The Baltimore Community Relations Commission, Howard County Office of Human Rights, Montgomery County Human Relations Commission, and Prince George’s County Human Relations Commission all also have work-sharing agreements with the EEOC, which means that you may also file with one of these local agencies to preserve your claim under local, state and federal law.
Some county antidiscrimination statutes (Prince George’s, Montgomery and Howard) cover some smaller employers not covered by federal law. Therefore, if your workplace has fewer than 15 employees, you should file with your county agency, as the EEOC enforces federal law, which covers only employers with 15 or more employees. (Maryland law also only covers workplaces of 15 or more employees.) If your workplace has 15 or more employees, you may file with the county agency, state agency, or the EEOC; however, some attorneys recommend that you file with either the county agency (if one exists) or the EEOC (if there is no county agency).
To file a claim with the MCHR, contact the closest office below. More information about filing a claim with MCHR can be found at the MCHR website.
Maryland Commission on Human Rights
Howard County Office of Human Rights
Montgomery County Human Relations Commission
Fredrick County Human Relations Department
Prince George’s County Human Relations Commission (HRC)
Baltimore County Human Relations Commission
There are also MCHR offices in Hagerstown (Western Maryland), Cambridge, Salisbury (Eastern Shore), and Leonardtown (Southern Maryland).
To file a claim with the EEOC, contact your local EEOC office below. More information about filing a claim with the EEOC can be found at the EEOC How to File page.
Baltimore District Office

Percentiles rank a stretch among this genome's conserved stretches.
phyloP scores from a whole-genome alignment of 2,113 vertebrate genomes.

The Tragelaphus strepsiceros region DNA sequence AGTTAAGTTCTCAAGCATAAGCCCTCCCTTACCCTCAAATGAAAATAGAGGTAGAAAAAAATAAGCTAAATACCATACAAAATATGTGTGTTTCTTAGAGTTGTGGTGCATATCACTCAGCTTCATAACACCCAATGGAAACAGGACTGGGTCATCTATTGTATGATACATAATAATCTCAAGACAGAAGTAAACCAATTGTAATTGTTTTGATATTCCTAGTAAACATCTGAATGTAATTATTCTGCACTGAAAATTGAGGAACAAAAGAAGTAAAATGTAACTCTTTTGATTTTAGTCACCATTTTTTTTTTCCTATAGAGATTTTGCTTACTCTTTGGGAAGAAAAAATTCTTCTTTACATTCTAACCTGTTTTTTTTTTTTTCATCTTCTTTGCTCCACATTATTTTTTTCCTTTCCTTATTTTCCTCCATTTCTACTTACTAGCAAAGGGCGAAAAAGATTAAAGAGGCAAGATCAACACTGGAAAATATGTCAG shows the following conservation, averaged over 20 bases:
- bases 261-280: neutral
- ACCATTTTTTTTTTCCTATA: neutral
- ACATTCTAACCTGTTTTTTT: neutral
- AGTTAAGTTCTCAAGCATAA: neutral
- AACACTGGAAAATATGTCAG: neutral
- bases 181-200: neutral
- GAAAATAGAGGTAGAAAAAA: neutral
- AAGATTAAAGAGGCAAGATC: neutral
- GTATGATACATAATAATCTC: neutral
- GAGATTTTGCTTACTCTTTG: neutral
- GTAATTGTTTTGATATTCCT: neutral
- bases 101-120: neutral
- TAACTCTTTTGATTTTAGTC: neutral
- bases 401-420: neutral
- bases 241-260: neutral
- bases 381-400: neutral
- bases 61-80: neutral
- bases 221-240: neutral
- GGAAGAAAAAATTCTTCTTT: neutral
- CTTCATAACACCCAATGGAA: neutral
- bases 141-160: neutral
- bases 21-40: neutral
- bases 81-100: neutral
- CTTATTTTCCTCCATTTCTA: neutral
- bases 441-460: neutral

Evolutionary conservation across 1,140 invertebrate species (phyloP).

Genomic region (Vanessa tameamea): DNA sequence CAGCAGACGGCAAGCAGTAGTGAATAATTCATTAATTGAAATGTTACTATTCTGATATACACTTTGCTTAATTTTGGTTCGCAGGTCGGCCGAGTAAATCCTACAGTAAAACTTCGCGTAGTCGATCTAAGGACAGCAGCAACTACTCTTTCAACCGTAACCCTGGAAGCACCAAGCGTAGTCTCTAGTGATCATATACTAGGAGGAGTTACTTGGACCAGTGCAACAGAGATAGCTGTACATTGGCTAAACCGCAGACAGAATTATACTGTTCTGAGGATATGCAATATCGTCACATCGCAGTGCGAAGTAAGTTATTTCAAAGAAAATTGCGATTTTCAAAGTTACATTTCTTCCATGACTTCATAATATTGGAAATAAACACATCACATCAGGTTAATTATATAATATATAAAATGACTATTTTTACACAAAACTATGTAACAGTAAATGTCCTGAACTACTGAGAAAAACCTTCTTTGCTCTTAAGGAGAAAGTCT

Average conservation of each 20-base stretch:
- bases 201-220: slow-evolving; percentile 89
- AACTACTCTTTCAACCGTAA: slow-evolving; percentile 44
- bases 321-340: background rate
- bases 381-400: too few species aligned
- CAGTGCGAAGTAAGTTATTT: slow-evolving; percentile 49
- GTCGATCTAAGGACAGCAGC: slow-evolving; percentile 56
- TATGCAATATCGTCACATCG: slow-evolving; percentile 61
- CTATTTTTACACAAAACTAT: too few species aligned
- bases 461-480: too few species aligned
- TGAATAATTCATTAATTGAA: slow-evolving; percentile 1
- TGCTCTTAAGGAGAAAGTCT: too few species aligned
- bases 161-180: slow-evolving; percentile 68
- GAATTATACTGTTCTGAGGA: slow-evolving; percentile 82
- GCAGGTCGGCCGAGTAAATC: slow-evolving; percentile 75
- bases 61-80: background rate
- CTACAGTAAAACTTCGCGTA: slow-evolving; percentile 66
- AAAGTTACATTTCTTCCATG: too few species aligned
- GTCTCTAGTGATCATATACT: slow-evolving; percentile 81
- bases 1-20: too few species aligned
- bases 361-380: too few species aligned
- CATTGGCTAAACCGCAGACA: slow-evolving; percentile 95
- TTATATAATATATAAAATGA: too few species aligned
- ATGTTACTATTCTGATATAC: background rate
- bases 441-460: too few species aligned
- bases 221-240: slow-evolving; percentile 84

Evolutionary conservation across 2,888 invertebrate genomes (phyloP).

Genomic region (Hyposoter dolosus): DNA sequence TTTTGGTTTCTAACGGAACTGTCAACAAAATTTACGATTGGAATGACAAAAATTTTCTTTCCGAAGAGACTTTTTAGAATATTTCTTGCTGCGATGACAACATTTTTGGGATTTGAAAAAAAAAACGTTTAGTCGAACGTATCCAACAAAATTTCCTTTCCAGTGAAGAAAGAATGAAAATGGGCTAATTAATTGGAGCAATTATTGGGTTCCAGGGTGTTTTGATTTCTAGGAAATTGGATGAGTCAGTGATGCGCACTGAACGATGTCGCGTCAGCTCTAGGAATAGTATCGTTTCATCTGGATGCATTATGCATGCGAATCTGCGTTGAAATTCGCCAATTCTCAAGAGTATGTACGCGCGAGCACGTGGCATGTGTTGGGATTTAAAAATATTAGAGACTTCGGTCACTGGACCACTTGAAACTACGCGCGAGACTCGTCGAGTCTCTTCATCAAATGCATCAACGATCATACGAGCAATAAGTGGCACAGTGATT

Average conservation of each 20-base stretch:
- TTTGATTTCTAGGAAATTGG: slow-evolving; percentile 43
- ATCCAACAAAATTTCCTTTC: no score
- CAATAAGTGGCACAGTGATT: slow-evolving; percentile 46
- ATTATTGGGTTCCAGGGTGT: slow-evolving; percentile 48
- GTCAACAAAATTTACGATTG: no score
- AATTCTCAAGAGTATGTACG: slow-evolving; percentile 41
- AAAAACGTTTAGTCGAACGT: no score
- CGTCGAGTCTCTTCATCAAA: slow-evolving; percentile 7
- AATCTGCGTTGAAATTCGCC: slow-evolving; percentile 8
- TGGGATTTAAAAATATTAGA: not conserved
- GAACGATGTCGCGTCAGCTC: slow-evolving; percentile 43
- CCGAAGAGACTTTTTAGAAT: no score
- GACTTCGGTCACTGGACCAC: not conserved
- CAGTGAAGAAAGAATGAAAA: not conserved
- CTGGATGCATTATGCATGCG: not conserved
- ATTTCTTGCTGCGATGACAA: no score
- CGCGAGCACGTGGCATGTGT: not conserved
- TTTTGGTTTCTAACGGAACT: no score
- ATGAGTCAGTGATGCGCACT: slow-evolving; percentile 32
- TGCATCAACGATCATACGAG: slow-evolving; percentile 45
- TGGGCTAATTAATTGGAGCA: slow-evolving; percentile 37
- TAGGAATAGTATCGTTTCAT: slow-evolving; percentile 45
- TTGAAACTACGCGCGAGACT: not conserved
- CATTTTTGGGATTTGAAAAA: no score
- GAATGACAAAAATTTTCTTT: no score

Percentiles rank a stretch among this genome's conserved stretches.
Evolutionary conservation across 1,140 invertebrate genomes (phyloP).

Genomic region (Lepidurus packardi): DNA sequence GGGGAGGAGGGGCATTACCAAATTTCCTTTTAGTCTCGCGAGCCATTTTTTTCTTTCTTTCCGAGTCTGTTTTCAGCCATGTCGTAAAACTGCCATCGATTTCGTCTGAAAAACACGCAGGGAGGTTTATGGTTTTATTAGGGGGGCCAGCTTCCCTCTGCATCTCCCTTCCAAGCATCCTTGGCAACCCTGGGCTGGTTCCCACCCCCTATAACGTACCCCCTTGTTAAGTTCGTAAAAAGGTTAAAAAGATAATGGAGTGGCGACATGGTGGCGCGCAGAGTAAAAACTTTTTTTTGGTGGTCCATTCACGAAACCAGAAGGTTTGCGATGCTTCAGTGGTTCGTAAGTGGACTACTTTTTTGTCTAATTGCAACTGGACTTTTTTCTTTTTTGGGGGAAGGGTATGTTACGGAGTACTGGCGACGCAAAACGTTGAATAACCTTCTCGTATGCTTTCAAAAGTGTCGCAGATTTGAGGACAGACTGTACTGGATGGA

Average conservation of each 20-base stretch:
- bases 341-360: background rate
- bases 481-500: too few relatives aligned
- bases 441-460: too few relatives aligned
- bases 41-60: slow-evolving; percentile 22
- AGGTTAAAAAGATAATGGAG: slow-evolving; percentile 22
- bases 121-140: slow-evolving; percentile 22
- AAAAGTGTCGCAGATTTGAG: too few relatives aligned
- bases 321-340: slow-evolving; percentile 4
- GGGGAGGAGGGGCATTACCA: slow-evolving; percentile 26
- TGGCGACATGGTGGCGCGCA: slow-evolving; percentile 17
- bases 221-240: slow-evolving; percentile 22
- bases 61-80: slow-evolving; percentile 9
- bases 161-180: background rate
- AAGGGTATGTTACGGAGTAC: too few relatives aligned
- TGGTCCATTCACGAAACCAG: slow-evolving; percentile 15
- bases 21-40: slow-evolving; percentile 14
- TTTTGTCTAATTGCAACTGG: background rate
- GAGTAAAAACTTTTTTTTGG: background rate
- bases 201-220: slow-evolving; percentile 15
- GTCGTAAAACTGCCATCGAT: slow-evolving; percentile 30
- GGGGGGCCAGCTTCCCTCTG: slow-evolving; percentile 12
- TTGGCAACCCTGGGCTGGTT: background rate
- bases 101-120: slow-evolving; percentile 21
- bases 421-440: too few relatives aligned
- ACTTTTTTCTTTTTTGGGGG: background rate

EEOC has launched an online service that enables individuals who have filed a discrimination charge to check the status of their charge online. This service provides a portal to upload and receive documents and communicate with the EEOC, allowing for a faster transmitting period. Those who have filed a charge can access information about their charge at their convenience, and allow entities that have been charged to receive the same information on the status of the charge. All of the EEOC offices now use the Digital Charge System. If you file on or after September 2, 2016, the Online Charge Status System is available for use. The system is not available for charges filed prior to this date or for charges filed with EEOC’s state and local Fair Employment Practices Agencies. The system can be accessed at the EEOC website. If you do not have internet or need language assistance, you may call the toll-free number at 1-800-669-4000. For additional help, you may also call the toll free number to retrieve the same information provided in the Online Charge Status System.
3. What are my time deadlines?
Do not delay in contacting the MCHR, EEOC or your county agency to file a claim. There are strict time limits in which charges of employment discrimination must be filed. In order for these to act on your behalf, you must file with the MCHR (or cross-file with the EEOC) within six months or the EEOC (or cross-file with the state agency) within 300 days of the date you believe you were discriminated against. Some of the county filing deadlines are as follows: